Console.Core.Environment.AddSourceCode(_Project, fileName, null);

    }

 

    public void StartAnalysis()

    {

        var projects = new[] { _Project };

        Console.Start(projects, true);

    }
    …
}

The Settings.SourceAnalysis file can be customized and must be deployed with the tests. The SourceAnalysisConsole object is reused between test runs, but the CodeProject object will be re-instantiated for each particular test method run. This gives us ability to add different code files for each test method. A concrete test class can now look something like this:

[TestClass]

public class ElementAnalyzerTest : SourceAnalysisTest

{

    [TestMethod]

    public void FieldNamesMustBeginWithUnderscore_Invalid()

    {

        AddSourceCode("Invalid.cs");

 

        StartAnalysis();

 

        AssertViolated(RuleNames.FieldNamesMustBeginWithUnderscore, new[] { 9, 10 });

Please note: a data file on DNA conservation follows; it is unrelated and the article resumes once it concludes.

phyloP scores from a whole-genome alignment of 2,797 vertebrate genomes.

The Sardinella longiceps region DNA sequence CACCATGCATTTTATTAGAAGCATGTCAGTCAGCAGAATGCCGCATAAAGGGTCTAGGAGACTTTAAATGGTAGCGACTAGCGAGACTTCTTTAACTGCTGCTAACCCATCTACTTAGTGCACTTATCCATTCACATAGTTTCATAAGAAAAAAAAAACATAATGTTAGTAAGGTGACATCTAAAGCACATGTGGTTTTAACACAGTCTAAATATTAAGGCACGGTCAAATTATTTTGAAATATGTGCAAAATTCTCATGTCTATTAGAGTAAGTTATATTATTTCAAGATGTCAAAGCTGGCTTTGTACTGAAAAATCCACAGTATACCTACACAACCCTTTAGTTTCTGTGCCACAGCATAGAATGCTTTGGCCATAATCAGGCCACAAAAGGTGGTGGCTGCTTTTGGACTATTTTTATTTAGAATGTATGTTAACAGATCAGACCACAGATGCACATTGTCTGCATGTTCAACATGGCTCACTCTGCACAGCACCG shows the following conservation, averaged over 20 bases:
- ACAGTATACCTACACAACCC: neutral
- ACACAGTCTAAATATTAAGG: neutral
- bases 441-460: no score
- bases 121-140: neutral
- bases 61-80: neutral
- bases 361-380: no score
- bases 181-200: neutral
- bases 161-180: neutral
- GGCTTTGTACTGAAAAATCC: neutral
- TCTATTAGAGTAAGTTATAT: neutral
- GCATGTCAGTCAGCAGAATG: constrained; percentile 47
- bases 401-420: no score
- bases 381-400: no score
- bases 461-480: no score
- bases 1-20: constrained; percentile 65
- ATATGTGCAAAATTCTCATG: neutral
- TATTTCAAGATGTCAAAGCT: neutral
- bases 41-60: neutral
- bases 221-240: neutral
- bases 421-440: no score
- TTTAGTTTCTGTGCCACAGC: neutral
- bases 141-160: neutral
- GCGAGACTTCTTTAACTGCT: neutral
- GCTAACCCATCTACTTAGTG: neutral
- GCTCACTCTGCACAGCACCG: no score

}

 

    [TestMethod]

    public void FieldNamesMustBeginWithUnderscore_Valid()

    {

        AddSourceCode("Valid.cs");

 

        StartAnalysis();

 

        AssertNotViolated(RuleNames.FieldNamesMustBeginWithUnderscore);

    }

}

Isn’t it sexy? For each test method we first set the code file to analyze. Then we trigger the analysis and verify the expectations. The AssertViolated and AssertNotViolated methods are implemented by the base class. The former method receives the name of the rule which is expected to be violated and the line numbers of the rule violating code. The later method receives only the name of the rule that should not be violated by the code file. Implementation of the assertion logic is the following:

public void AssertNotViolated(string ruleName)

{

    if (Violations.Exists(x => x.Rule.Name == ruleName))

    {

        Assert.Fail("False positive for rule {0}.", ruleName);

    }

}

 

public void AssertViolated(string ruleName, int[] lineNumbers)

{

    if (lineNumbers != null &&

        lineNumbers.Length > 0)

    {

        foreach (var lineNumber in lineNumbers)

        {

            if (!Violations.Exists(x =>

                x.Rule.Name == ruleName &&

                x.Line == lineNumber))

            {

                Assert.Fail(

                    "Failed to violate rule {0} on line {1}.",

                    ruleName,

                    lineNumber);

            }

        }

    }

}